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DNA & Deja Vu - Are The Two Connected?

September 7, 2017

Using and understanding DNA has become a large part of both my ancestry research as well as a key theme in my "Bloodlines" novels. DNA has helped me prove beyond a doubt my connection to several relatives and has helped me find relatives I previously did not know existed.

 

DNA, or Deoxyribonucleic acid, is a molecule that carries the genetic instructions to allow every living organism to grow, develop, function and reproduce. In many ways DNA is like a computer code, or a recipe with instructions on how to make "us" unique. This coding is passed from one generation to the next with some similarities, but also many unique qualities as well.

 

Deja vu is a sense of familiarity with an event or surroundings with which you are not familiar. Deja vu can best be described as a feeling that you have been somewhere that you have never been before, or are reliving a moment which you know has never happened.

 

Is it possible that Deja vu is really a result of a stored memory contained in your DNA, but the memory is not yours, but one of a stored memory of your ancestors? Scientists have already proven that DNA has the ability to store text and audio files that have been converted into code, and then recover the data with 100% accuracy (see paper published in 'Nature', January 2013). 

 

I started considering this possibility after my first real trip to London, England. I had been to London before, only briefly for a night or two, but I had not had a real chance to explore the city. On this trip, I found myself "knowing" the city; it felt oddly familiar and I "knew" where places were located without the assistance of a map. These were not major tourist attractions either, they were obscure parks, short-cuts that I "knew" would take us to our destination faster, and secret little spots where historic events had occurred.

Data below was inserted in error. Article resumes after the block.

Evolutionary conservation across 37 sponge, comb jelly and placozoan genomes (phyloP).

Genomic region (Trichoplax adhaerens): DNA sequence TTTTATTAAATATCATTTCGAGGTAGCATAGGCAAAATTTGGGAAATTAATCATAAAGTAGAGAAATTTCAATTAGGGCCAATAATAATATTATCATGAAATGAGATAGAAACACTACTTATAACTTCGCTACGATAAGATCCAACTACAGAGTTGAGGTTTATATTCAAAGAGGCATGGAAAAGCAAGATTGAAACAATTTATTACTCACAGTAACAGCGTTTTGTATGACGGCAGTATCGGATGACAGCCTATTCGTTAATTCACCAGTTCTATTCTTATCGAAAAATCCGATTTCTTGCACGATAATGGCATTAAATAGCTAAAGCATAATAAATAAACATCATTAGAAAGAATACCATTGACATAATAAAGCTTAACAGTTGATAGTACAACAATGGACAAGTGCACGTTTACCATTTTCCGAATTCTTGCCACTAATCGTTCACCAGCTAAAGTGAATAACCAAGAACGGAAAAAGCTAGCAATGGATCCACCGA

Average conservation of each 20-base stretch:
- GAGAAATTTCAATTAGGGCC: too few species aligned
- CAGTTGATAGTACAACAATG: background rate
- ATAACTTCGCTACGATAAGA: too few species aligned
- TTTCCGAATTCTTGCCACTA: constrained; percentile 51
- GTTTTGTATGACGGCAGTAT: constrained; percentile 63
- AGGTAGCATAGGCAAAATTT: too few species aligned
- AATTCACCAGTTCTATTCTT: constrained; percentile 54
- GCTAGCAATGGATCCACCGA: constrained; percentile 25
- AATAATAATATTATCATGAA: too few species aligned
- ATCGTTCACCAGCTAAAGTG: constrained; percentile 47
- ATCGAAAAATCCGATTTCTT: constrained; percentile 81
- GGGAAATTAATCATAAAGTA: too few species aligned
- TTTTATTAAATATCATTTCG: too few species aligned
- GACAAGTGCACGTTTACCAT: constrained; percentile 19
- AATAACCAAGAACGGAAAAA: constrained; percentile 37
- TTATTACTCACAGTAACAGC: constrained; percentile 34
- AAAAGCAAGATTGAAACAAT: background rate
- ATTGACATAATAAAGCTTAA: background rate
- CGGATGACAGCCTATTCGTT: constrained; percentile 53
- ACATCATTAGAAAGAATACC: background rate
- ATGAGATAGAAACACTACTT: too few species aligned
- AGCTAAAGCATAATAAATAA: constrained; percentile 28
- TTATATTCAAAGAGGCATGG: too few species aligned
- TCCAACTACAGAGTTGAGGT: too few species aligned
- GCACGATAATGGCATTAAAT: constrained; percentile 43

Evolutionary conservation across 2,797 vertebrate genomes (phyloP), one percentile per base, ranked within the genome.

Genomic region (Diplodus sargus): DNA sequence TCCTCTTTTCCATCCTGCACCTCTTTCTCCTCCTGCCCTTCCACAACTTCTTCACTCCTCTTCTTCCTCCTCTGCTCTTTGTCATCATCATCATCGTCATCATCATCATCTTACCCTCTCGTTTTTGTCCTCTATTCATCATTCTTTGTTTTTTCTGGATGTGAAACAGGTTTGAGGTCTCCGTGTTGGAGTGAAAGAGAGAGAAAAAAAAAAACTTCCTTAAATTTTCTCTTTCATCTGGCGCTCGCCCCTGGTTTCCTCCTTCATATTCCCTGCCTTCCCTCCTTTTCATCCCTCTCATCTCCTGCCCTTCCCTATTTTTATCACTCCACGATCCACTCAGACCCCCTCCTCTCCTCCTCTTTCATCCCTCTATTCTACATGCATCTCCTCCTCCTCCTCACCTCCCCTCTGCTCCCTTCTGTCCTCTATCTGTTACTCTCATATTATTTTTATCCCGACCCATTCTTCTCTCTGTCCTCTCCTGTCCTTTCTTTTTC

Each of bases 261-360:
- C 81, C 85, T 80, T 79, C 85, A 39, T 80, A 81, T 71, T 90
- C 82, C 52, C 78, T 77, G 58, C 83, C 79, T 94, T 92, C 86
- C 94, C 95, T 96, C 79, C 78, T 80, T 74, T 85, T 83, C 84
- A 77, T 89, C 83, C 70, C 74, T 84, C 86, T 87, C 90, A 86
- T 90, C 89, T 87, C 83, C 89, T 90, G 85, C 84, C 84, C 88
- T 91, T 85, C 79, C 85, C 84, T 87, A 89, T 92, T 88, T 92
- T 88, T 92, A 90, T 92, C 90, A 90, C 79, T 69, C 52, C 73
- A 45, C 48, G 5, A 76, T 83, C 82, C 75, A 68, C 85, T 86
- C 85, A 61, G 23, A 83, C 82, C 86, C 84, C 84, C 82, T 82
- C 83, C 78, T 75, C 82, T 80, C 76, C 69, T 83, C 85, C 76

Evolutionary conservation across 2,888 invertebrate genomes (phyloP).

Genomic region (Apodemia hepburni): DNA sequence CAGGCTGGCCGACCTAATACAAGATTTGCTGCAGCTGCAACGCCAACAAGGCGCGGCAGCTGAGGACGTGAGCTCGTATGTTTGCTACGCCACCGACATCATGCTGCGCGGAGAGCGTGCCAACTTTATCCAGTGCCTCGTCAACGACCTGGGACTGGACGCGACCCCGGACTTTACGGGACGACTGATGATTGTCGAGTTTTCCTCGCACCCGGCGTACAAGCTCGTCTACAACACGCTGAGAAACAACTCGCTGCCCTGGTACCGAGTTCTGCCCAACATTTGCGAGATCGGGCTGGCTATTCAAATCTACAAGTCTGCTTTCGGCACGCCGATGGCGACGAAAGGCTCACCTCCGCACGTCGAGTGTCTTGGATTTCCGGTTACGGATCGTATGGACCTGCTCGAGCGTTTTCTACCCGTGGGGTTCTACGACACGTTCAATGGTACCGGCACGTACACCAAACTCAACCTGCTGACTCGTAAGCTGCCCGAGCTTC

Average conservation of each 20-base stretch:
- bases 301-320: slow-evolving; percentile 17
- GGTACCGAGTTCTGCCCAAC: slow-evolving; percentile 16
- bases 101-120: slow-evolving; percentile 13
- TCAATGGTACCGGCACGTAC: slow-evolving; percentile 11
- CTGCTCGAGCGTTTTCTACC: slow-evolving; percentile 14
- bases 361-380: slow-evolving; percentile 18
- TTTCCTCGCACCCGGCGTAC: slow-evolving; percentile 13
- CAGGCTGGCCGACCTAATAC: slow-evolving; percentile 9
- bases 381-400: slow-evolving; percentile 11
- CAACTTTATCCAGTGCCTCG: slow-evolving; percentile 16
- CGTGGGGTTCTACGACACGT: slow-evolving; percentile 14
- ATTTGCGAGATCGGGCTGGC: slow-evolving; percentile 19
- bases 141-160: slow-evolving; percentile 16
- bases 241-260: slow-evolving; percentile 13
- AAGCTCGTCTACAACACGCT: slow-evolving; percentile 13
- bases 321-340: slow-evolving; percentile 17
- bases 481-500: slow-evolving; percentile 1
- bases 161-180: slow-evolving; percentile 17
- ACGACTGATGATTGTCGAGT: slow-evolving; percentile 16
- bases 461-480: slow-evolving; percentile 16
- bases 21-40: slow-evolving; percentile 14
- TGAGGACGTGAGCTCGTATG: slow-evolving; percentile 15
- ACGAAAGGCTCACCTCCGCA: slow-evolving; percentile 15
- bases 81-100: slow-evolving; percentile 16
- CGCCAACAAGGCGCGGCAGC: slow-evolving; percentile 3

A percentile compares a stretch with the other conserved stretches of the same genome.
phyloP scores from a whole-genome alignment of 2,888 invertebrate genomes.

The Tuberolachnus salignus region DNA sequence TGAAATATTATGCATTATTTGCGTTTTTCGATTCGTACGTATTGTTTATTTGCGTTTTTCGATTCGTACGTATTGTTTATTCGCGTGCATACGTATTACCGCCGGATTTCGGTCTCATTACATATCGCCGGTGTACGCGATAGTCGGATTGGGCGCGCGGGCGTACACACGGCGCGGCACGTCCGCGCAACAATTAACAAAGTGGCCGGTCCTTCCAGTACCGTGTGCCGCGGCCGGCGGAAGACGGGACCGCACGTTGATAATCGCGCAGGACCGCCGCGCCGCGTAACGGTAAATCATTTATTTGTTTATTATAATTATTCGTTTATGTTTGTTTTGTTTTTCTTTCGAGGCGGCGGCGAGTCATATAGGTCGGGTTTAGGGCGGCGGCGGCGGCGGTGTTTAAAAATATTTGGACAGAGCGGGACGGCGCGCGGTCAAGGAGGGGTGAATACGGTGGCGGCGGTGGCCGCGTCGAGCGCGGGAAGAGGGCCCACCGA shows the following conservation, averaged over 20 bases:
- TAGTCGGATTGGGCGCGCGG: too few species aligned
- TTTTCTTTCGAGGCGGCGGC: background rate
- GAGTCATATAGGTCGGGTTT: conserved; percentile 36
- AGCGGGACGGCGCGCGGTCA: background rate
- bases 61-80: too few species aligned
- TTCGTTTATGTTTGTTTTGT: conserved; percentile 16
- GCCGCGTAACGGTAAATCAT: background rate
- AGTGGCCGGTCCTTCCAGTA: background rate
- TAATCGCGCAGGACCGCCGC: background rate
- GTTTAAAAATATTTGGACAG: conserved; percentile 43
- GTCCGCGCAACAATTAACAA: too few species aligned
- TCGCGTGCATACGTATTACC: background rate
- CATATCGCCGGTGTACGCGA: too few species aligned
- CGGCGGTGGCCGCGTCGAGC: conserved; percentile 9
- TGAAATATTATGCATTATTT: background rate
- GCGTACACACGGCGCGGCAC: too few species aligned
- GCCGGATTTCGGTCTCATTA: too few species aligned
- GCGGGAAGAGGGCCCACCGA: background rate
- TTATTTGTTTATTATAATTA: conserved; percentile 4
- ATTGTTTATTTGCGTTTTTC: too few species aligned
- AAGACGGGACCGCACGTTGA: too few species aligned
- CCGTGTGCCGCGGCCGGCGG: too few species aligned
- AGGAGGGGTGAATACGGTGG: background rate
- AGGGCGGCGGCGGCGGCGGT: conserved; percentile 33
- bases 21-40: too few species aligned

I found one part of London - Westminster - to be as familiar and comfortable to me as my own neighborhood back in Canada. I was able to navigate all of Westminster, including tiny alley ways, without any need for a map or directions; I somehow just knew where everything was.

 

On our second trip to London, my friend and I chose a small boutique hotel in which to stay. The hotel is in close proximity to some of the touristy areas of London, but really more out of the way. We had seen the hotel on a previous trip and decided to try it on our next trip. From the minute we checked into the hotel, it felt comfortable and familiar.

 

After I returned to Canada from the second trip to London, I continued working on my family history. I then discovered that my maternal Great Grandmother and her family, as well as many of my paternal relatives, had all lived very near the hotel we had stayed at. Some lived within a block of the hotel, and even more coincidental, I discovered that another relative had co-founded an exclusive club located directly across the street from the hotel. 

 

The most recent relative to have lived there was my Great Grandmother (who died when I was 7), and that was still 100 years prior to my visit. My other relatives who had lived within a stone's throw of the hotel had all died well before the end of the 19th century. Prior to my research (after my return to Canada), I had no idea where my relatives had lived in London, or that some of them even did live there.

 

The city of London has almost 9 million inhabitants and covers 611 square miles. The odds of my choosing a hotel that was within a 10 minute walk from several of ancestor's homes is, well, staggering. I don't think that my choice of where to stay in London was merely a coincidence, especially when combined with my uncanny familiarity with that part of the city.

 

I have had similar deja-vu experiences while traveling through New England, especially while in Connecticut. Until recently I had no prior knowledge that a large number of my paternal ancestors helped settle New England, dating back to the early 1600's.

 

Is it possible that our DNA contains the stored memories and information of places and events that our ancestors once knew and experienced? If our DNA contains physical and often psychological details passed down from our ancestors, then why not memories?

 

Maybe one day science will have an answer for us. In the meantime I find the hypothesis intriguing, and I think there just may be a story or two waiting to be written about this topic!

 

 

 

 

 

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